If financial fraud isn't a concern, look carefully at questionable, rigid, drill & kill charter curriculum and instructional practices. Children with significant disabilities need not apply -equity and inclusion are not profitable. (link...)

Given the lege might eliminate democratic control of OUR schools by anointing Kevin Huffman CEO over OUR children's education, TN schools are open for the bidness of training OUR children for work in a transient, low-paid, low-skilled service workforce. (think: Bangladesh factory working conditions)

That includes teachers trained online or in a 5wk cram course (e.g., Teach for America), whose every move is determined and electronically overseen by management. Teacher churn encouraged.(Rigorous, comprehensive teacher education programs and experienced educators are sooooo 20th century)

The interests of those controlling investment, and those controlling the debate about education, have decoupled from those who perform the work of society, and they are propagating falsehoods in order to extend their control and enrich themselves by taking over the public schools(False Premises: False Promises.Corporate Education Reform and the Hostile Takeover of Public Schools (link...))

Is this the future we want for public education in TN?

Tamara Shepherd's picture


Several interruptions later...

Okay, per this November 2011 story in the Commercial Appeal, Cornerstone Prep is one of only two TN charter schools in the ASD turned over to private operators (as of that date, anyway), as follows:

By fall 2012, Memphis-based Gestalt Community Schools -- which has run the Power Center Academy charter in Hickory Hill since 2008 -- and private Cornerstone Prep in Binghamton will take over two unnamed Memphis city schools, starting with a grade or two and building until the private operators are running the whole school.

The only other example of such a public-private collaboration in Tennessee is Cameron Middle in Nashville, taken over by Lead Public Schools in 2009.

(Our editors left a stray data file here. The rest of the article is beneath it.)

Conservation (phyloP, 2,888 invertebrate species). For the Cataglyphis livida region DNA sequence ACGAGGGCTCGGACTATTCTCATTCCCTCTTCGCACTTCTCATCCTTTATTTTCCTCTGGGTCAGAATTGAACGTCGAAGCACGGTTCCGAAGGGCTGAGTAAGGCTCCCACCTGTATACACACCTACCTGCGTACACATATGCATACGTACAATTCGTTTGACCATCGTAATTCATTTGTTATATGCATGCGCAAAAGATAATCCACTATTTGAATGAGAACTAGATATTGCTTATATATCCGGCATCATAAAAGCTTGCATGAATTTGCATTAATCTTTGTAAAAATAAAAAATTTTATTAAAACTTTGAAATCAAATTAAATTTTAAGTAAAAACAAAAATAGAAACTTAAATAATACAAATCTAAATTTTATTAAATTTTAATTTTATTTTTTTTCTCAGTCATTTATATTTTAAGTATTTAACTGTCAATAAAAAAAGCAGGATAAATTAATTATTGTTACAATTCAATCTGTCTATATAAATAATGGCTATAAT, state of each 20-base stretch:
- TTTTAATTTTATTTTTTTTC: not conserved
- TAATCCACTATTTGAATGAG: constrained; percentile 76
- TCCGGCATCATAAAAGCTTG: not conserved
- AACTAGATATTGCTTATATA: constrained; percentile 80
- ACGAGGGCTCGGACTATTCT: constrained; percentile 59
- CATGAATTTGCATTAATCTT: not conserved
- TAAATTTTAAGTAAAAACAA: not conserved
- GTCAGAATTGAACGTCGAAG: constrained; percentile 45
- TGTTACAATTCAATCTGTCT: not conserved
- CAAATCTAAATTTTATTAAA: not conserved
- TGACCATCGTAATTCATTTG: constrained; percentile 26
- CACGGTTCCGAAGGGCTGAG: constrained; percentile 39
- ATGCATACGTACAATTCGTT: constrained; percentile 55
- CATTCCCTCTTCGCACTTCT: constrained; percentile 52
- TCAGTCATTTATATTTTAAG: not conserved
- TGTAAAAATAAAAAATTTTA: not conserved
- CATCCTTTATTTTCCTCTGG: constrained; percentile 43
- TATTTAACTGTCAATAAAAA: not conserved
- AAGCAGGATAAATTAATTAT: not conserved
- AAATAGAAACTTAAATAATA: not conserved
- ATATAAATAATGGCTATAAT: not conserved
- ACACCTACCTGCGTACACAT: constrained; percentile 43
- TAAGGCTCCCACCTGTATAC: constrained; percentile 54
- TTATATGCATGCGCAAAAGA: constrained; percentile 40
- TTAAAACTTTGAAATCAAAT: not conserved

The school referenced by the earlier writer of that letter to the editor as being located "inside Christ United Methodist Church," then, was the original private Cornerstone Prep, founded in 2008.

The newer Cornerstone Prep located in the former Lester Elementary is a public charter school in a public building but managed by this private operator.

As to this Commercial Appeal reporter's understanding that these two public-private collaborations are the "only" two such in TN, that appears doubtful.

In May 2012, we uncovered here at KV the Spectrum Academy in Nashville AND the Bridge Academy in Jackson, both of which are being operated by for-profit EMO Educational Services of America, and neither of which was reflected on that year's State Report Card.

This makes for four charter schools we know are being run by private and/or for-profit operators.

Tamara Shepherd's picture

Update: How many states have state-level charter authorizers?

Per today's Commercial Appeal:

Of the 42 states that have charter school laws, 13 and the District of Columbia have some kind of a statewide authorizer. In about half, charter operators can appeal decisions only after applications have been denied locally.

If 13 states have some sort of "statewide authorizer," but "about half" of those may authorize charters "only after applications have been denied locally," my understanding of that quote is that the other half of those states--about 6 or 7--are the only states to allow the charter applicant to by-pass the local school board and instead begin his application process directly at the state level.

Also note in this article:

The charter school association also will introduce bills to clarify how charters are funded and when school buildings must be turned over, but (the) authorization bill will likely draw the most debate.

I dunno about that...I'm pretty curious to know in what instance the TN Charter School Association thinks "school buildings must be turned over?"